Cormac Smith, head of comms at Basildon Council, was picked to replace David Holdstock as part of a three-day event held by LGcomms, which represents comms teams across local government.
Among those to walk away with the spoils from the Wednesday evening prize giving were Derbyshire County Council for Campaign of the Year and Nottingham City Council, which scooped both the Value for Money and Special Achievement award.
Named the LGcomms Academy, the conference involved speeches from a selection of PR luminaries from across the public sector, as well as a range of workshops.
Stepping into his new role after beating off competition from Andy Allsopp, Smith vowed to make the PR practitioners ‘scientists, not artists’.
Kicking off on Tuesday and finishing last night, the conference included speakers such as PRCA CEO Francis Ingham and George Eykyn, head of comms at the Department of Communities and Local Government.
Among the highlights were talks by Richard Stokoe, head of comms at the London Fire Brigade, as well as professor Trevor Morris from the University of Westminster.
Addressing the question ‘Is PR still relevant?’ Morris, formerly CEO of Chime Communications, pointed to rise of PR in newly democratised countries and said:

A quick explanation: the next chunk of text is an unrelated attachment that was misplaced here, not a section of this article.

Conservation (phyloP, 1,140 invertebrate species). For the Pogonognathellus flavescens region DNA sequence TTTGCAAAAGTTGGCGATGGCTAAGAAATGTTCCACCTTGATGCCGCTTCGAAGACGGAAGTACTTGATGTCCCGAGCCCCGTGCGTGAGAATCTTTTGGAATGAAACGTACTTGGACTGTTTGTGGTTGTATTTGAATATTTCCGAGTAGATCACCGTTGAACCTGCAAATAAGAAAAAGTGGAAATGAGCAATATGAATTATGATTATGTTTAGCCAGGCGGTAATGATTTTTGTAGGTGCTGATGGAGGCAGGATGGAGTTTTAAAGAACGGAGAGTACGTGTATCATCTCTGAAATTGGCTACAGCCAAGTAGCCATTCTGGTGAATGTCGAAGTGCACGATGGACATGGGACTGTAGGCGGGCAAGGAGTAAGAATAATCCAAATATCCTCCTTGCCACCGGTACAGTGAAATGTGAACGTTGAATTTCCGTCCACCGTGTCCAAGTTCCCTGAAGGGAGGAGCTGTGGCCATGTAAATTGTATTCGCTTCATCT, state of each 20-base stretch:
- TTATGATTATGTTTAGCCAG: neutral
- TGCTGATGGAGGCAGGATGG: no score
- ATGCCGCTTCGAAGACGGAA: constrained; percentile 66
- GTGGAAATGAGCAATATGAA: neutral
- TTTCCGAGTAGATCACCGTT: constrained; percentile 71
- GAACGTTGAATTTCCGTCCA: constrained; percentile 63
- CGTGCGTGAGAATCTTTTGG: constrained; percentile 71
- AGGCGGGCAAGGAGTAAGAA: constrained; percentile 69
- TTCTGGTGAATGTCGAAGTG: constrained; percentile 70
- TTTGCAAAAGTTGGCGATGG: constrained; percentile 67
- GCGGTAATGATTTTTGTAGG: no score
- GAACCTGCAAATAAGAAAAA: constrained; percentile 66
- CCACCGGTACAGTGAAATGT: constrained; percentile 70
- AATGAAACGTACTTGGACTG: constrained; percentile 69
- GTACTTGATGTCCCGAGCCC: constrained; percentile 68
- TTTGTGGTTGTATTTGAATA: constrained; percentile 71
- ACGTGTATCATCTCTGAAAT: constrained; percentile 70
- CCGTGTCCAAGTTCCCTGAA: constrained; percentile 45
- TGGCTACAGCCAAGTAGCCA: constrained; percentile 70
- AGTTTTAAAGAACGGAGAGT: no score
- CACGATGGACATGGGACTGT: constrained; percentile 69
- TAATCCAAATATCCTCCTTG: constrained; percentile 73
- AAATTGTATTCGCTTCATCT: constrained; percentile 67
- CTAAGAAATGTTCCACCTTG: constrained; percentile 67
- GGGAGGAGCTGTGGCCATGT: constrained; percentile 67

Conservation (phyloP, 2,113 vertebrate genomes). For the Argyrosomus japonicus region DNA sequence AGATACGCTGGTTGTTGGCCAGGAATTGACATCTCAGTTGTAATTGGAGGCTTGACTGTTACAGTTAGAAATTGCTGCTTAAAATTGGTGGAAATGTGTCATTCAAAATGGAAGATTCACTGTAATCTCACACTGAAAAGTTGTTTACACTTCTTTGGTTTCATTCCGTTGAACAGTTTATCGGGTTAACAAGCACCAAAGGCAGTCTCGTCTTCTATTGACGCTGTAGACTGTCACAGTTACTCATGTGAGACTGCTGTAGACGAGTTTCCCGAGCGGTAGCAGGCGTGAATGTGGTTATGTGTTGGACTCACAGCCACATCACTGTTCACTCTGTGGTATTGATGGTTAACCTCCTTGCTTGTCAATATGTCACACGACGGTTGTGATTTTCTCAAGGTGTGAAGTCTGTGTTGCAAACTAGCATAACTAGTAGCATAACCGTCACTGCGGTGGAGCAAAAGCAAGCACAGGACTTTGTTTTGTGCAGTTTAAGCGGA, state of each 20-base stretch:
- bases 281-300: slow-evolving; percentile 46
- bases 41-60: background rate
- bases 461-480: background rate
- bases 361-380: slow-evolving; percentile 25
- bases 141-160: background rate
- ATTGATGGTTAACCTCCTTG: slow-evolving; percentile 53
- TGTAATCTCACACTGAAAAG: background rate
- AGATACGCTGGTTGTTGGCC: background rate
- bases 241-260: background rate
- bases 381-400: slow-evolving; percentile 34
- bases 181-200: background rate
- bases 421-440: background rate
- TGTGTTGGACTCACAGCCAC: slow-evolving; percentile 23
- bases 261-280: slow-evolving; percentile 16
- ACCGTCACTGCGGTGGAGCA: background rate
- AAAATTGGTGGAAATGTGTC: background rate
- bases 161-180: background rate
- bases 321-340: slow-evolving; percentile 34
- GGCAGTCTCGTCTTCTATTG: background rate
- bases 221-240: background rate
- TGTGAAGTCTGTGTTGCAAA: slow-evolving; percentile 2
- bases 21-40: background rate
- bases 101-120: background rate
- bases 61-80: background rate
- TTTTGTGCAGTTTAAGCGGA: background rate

‘People are becoming less deferential. They want to be less talked at and are looking for third-party endorsement, as well as experts, to inform their opinions. That’s what PR is about, so it will clearly become more rather than less important. It’s a crucial part of the modern democratic marketplace of ideas and products, and it’s a symptom of freedom.’
Over the course of yesterday talking points focused around being able to measure comms and prove its importance at a time when local government continue to cut budgets and staff.
Also up for discussion was the need for more a joined up comms effort from local public sector providers, and how to improve social media presence.
Giving a talk was Paul Mylrea, director of comms for the BBC.
Covering everything from shutting down the print version of the BBC’s in-house publication Ariel through to impartiality, Mylrea pointed to the organisation’s work with local groups and institutions.
‘The BBCs engagement across the country is not just as a broadcaster- it's embedded in community,’ he said.
Other winners from the LGcomms Academy awards included Derbyshire County Council for council leadership and Hillingdon council for best community safety.